Bitcoin may have had a bad week, but it will never lack for defenders.
On Monday, Mt. Gox, one of the largest trading sites of the digital currency, went offline after it was revealed that it was possibly the target of a $350 to $380 million theft, about six percent of all bitcoin in circulation. Mt. Gox is based in Tokyo, and authorities in both Japan and the U.S. are looking into the security breach, which went unnoticed by Mt. Gox for years. The trading site's CEO, Mark Karpeles, tells Reuters his company is "at a turning point."
As is Bitcoin itself. Sen. Joe Manchin has already called on federal regulators to ban bitcoin. He wrote Wednesday, "Before the U.S. gets too far behind the curve on this important topic, I urge the regulators to work together, act quickly, and prohibit this dangerous currency from harming hard-working Americans."
So early adopters and bitcoin executives are on the defensive, eager to prove that digital currency is still the next big thing — and that it does not need more regulation. One Reddit poster, who identifies himself as Coinapult founder Eric Vorhees, wrote Wednesday,
I have dedicated my life to building and supporting the Bitcoin project. I don't give a damn about the money I lost at Gox. That's not important. What is important is that Bitcoin is resilient and enduring, and will continue to grow and change the world for the better. It is a story of human progress through technology. It is a story of the good seeping into the cracks of a corrupted financial system. It is a story of passionate people struggling against all odds to remedy the calamities brought down upon society from the most potently misguided people and institutions on Earth.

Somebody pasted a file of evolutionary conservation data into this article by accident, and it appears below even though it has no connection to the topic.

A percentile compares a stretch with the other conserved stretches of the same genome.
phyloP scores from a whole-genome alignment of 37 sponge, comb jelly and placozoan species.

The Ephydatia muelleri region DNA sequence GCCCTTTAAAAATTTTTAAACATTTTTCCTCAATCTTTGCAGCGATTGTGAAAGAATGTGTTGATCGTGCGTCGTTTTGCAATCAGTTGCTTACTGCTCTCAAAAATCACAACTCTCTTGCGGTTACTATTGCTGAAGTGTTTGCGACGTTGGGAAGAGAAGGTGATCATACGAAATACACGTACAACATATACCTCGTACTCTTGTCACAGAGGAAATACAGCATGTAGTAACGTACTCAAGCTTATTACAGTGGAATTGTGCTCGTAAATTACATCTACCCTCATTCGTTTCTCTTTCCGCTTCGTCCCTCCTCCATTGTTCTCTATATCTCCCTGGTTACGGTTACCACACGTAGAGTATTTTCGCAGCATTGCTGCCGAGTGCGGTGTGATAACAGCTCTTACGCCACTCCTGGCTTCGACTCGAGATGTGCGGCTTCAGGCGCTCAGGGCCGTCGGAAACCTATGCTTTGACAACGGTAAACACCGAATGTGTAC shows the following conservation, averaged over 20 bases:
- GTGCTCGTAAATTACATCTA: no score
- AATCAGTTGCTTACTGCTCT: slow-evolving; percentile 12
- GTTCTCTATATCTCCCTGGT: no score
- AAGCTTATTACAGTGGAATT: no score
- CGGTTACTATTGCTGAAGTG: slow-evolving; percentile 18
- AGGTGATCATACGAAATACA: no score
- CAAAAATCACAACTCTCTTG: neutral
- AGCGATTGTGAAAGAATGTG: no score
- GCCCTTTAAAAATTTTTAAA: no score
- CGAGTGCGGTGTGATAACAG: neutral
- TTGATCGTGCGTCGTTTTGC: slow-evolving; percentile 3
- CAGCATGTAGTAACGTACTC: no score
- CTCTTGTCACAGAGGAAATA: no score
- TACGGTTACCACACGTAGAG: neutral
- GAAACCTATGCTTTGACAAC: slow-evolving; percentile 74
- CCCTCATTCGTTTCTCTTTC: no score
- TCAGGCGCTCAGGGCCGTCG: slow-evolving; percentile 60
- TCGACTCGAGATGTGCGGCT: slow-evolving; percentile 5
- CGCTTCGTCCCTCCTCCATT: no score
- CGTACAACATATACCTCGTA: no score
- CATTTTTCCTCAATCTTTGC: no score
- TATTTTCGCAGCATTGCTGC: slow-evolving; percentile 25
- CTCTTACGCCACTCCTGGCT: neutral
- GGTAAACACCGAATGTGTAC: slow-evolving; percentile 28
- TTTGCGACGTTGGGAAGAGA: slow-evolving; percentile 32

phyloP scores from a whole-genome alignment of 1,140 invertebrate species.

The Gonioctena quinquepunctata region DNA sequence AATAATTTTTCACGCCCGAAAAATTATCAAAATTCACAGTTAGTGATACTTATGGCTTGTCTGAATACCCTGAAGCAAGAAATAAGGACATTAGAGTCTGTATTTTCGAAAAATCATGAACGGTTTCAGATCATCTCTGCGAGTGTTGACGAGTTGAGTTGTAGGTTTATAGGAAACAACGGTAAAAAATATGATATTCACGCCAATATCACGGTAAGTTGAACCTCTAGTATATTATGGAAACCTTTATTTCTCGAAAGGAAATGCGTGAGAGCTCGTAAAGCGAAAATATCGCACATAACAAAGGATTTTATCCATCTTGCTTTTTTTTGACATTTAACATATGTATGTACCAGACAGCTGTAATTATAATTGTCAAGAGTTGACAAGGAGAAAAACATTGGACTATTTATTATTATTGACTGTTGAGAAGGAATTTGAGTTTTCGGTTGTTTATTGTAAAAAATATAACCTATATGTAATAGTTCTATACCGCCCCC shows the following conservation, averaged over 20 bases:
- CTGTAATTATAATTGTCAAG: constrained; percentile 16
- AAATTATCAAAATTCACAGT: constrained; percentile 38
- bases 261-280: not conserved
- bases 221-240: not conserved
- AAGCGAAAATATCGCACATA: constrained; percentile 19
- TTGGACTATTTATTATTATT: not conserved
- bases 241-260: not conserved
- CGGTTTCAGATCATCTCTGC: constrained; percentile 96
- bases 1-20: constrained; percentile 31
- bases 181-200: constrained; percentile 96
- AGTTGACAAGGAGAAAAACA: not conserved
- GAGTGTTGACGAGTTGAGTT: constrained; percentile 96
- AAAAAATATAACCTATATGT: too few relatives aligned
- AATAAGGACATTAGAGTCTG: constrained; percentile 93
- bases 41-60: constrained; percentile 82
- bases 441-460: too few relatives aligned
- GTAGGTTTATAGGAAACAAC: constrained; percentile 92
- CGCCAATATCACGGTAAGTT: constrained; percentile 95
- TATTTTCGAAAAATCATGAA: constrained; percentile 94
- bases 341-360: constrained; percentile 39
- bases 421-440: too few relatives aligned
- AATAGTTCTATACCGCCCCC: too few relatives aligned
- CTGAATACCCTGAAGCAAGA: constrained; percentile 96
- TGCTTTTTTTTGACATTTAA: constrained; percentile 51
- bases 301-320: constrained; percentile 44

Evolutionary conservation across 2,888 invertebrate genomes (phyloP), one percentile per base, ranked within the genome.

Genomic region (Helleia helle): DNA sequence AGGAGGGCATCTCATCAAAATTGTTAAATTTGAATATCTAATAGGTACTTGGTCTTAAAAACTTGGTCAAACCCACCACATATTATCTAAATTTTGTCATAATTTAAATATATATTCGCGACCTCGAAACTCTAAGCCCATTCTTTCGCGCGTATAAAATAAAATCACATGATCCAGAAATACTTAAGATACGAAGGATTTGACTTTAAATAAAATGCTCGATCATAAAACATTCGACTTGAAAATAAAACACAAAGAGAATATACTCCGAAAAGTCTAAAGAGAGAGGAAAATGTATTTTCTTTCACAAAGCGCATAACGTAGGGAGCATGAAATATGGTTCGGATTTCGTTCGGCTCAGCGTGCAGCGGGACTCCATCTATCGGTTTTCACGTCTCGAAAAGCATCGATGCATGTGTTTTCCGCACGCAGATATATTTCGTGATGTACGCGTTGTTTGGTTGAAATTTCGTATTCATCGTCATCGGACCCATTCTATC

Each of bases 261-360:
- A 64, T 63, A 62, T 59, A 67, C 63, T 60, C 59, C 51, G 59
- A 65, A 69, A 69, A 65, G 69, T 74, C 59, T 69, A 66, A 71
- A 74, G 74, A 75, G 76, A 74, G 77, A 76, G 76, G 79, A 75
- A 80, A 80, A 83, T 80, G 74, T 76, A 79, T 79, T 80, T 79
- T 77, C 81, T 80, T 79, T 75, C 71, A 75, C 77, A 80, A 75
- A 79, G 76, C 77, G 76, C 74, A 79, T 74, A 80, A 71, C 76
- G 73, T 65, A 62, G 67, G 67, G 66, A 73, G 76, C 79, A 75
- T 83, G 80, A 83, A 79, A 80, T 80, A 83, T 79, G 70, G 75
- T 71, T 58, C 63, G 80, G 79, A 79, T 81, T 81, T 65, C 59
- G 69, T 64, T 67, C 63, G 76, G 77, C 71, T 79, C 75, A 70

Vorhees wrote in Business Insider Tuesday that users must stand strong against the media. "We are building a new financial order, and those of us building it, investing in it, and growing it, will pay the price of bringing it to the world," he explains. Vorhees himself is paying quite the price — he lost 550 bitcoins, or $314,000 in the Mt. Gox theft. Still, in broad, dramatic terms, he urges other users to fight the good fight with him, life savings be damned.
Other users are happy to. They don't see the Mt. Gox theft as a sign that digital currency is broken or dangerous. This tweet has been up-voted (the Reddit equivalent of a "like") 761 times on the r/bitcoin forum:
People who don't use bitcoin just don't get it, bitcoin fans reason. The most popular meme on r/bitcoin right now is at right. The implication: bitcoin detractors are dumb.
Executives insist that soon everyone will be using bitcoin. Antony Lewis, a business developer who left Credit Suisse for itBit, tells Reuters, "Finance has got boring in the past five years. It's not fun, it's very backward looking and all the innovation is in virtual currencies." Of course, it's also not fun to lose hundreds of thousands of dollars in completely unprotected investments. But GoCoin founder and CEO Steve Bouregard concurs: "Every venture capital firm will have to have their bitcoin plays in 2014. Otherwise they'll be missing the single greatest asset class that's emerging at the moment."
There's no denying that the industry is growing. Hakim Mamoni, the CTO at bitcoin incubator Seedcoin, tells Reuters that many new exchanges will appear in the coming months. "That's why the Mt. Gox event is not troubling me," he explains. "I know we'll have a vibrant ecosystem in a few months."
Until then, Vorhees reminds users to "shake it off, brothers, for this won't be the last calamity endured before the win." We'll note: Usually salespeople try and avoid the word "calamity."
This article is from the archive of our partner The Wire.